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Superclass source code

public class Date {
private int month; 
private int day; 
private int year; 


public Date() {
setMonth(1);
**day = 1;**
setYear(1900);
}

public Date(int month, int day, int year) {
this.setMonth(month);
this.**day** = day;
this.setYear(year);
}

Month and Year works fine because I can use the setMonth and setYear in my subclass. However, when I try to use day it says the var is not visible because its private. There is no setter for day in the superclass but there is a getter. What should the setter look like? Furthermore, what should my subclass contructor look like?

Subclass contructor

public EDate(int month, int day, int year) 
{

this.setMonth(month);
day = getDay();
this.setYear(year);
}

Subclass Day setter

public void setDay(int newInt) {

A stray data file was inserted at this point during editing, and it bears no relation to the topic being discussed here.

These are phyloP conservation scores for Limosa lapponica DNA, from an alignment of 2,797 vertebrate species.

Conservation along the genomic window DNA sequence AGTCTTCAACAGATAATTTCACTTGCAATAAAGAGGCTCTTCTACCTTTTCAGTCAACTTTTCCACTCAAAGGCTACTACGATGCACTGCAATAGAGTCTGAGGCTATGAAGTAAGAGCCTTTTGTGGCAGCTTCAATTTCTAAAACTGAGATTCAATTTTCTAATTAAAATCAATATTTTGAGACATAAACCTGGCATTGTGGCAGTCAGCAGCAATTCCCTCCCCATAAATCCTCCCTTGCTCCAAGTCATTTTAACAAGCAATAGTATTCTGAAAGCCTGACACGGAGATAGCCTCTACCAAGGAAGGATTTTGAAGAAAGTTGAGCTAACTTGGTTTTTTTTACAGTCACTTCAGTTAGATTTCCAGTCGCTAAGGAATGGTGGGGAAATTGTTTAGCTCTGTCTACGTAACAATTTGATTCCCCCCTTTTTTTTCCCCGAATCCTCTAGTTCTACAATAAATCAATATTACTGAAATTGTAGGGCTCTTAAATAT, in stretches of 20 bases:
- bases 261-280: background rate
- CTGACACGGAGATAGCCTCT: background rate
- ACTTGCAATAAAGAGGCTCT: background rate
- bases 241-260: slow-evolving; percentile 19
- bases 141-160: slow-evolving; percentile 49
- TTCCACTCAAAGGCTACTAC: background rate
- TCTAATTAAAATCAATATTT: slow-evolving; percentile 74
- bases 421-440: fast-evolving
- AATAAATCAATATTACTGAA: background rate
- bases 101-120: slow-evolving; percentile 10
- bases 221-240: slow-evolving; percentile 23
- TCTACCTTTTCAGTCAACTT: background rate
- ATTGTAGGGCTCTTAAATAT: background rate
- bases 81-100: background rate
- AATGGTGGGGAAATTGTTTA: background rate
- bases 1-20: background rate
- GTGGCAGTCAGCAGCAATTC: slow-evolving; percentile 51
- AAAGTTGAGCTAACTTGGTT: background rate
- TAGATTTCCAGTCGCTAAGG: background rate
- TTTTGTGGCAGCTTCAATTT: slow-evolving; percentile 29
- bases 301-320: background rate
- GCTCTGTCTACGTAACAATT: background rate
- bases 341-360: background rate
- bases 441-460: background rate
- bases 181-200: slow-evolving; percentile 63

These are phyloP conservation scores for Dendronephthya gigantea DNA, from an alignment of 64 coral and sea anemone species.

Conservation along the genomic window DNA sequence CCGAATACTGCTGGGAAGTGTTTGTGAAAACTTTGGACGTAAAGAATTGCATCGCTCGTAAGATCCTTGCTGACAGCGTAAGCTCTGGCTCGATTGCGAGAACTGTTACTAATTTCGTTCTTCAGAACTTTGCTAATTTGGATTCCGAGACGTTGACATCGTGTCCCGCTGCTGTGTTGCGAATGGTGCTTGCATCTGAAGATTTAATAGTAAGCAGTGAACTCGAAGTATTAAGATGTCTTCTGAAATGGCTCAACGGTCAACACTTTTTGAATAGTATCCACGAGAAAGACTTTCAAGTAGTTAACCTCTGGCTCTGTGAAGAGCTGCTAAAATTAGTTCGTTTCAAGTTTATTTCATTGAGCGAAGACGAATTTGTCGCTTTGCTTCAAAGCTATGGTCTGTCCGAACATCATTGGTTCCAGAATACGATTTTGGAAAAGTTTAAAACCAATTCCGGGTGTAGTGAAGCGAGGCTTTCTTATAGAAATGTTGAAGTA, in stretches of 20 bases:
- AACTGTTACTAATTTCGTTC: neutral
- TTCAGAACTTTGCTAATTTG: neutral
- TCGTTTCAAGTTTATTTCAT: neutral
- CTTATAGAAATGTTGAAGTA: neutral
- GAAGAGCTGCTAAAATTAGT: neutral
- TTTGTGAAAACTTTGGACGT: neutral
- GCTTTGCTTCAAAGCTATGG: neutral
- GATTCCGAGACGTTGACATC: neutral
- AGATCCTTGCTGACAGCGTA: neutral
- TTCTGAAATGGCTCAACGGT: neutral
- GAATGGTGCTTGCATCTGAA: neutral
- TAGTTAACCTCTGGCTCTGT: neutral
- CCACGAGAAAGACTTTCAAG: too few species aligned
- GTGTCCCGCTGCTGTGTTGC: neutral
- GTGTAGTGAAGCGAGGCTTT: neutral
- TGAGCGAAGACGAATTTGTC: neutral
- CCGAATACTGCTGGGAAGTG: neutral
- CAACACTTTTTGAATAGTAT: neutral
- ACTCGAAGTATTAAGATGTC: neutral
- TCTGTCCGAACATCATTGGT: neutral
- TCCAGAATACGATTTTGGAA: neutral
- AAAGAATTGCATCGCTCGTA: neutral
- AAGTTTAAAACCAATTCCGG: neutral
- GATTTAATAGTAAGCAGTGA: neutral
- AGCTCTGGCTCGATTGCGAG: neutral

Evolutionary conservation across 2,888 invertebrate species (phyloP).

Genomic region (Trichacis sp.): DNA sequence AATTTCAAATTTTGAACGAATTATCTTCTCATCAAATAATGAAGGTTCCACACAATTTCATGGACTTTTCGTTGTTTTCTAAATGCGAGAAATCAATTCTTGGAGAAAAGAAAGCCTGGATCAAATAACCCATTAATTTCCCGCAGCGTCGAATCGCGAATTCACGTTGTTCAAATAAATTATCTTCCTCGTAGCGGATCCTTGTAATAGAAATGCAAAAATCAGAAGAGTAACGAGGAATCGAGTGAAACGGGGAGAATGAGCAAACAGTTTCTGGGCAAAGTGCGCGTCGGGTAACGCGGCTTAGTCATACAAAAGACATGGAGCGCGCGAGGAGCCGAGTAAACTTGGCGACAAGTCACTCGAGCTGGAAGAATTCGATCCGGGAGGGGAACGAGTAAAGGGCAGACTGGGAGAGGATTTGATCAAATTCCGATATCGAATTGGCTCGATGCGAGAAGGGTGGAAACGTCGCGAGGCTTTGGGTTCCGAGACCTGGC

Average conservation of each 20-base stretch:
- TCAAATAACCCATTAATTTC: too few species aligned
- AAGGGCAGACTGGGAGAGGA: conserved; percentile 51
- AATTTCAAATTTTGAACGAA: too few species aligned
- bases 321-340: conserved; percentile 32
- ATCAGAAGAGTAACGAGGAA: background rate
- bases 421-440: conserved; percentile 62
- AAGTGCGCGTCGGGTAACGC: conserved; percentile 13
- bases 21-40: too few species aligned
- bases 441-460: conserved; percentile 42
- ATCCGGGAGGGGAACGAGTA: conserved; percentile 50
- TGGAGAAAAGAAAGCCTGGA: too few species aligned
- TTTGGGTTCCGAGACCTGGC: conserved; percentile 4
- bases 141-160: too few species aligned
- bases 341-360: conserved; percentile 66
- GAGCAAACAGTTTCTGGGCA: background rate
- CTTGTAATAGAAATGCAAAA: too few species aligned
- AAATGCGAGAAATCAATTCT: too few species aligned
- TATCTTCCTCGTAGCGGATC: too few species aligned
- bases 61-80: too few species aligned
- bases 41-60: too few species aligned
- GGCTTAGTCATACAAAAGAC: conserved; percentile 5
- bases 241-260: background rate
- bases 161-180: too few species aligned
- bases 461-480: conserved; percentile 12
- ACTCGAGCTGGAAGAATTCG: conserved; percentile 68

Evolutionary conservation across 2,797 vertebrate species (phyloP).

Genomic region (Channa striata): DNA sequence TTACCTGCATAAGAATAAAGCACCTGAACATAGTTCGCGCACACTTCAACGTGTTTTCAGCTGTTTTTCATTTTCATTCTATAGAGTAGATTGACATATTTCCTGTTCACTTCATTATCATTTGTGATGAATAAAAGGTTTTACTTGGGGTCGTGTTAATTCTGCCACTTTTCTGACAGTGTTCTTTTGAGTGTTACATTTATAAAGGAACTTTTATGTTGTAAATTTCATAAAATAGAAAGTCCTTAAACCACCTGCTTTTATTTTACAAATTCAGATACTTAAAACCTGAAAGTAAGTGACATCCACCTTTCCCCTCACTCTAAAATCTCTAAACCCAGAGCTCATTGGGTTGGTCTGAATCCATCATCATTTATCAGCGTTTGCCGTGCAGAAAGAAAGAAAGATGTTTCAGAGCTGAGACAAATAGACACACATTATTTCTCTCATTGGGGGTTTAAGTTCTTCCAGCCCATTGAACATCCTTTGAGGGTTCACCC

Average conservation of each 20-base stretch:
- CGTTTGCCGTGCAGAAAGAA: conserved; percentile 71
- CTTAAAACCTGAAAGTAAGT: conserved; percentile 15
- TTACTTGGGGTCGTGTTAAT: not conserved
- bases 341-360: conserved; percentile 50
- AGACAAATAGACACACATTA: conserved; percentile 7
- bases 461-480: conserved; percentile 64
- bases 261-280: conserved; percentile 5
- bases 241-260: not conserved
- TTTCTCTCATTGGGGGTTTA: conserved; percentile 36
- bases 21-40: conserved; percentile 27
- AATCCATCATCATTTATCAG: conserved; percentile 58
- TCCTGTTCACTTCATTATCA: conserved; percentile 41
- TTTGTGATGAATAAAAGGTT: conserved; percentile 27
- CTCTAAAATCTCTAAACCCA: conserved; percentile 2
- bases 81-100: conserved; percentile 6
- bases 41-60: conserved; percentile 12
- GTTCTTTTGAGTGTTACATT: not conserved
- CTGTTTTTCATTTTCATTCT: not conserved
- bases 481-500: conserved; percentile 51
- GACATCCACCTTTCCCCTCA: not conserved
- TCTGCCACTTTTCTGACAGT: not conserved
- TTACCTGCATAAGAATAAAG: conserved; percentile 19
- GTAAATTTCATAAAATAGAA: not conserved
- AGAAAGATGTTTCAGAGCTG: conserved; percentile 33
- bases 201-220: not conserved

if (isGooddDate(getMonth(), newInt, getYear())==true)
{    
newInt = this.getDay();
}

Any help is much appreciated!

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1  
There are some differences between OO languages. Which one are you using? –  Eric J. Mar 22 '12 at 23:36
    
Thanks for the quick response. I'm using Java. –  Megatron Mar 22 '12 at 23:43

1 Answer 1

I dont think there is a need to subclass your Date class in the first place. The reason is because the Date functionality will remain same, no matter what happens. So no need for the subclass constructor.

And as far as date setter goes, you are going in the right direction:

public void setDate(int dateValue) {
    if(isDateValid(dateValue)) {
        date = dateValue;
    } else {
        throw new Exception("Invalid date");
    }
}

If your class features time support you could actually write a better solution. Convert the date value in time, no matter what the date is. While storing, convert the time into an appropriate date. This is how built-in DateTime class works.

for example: if you store 2006-16-80 it will be stored as 2007-06-19 rather than throwing an exception. Just a thought!

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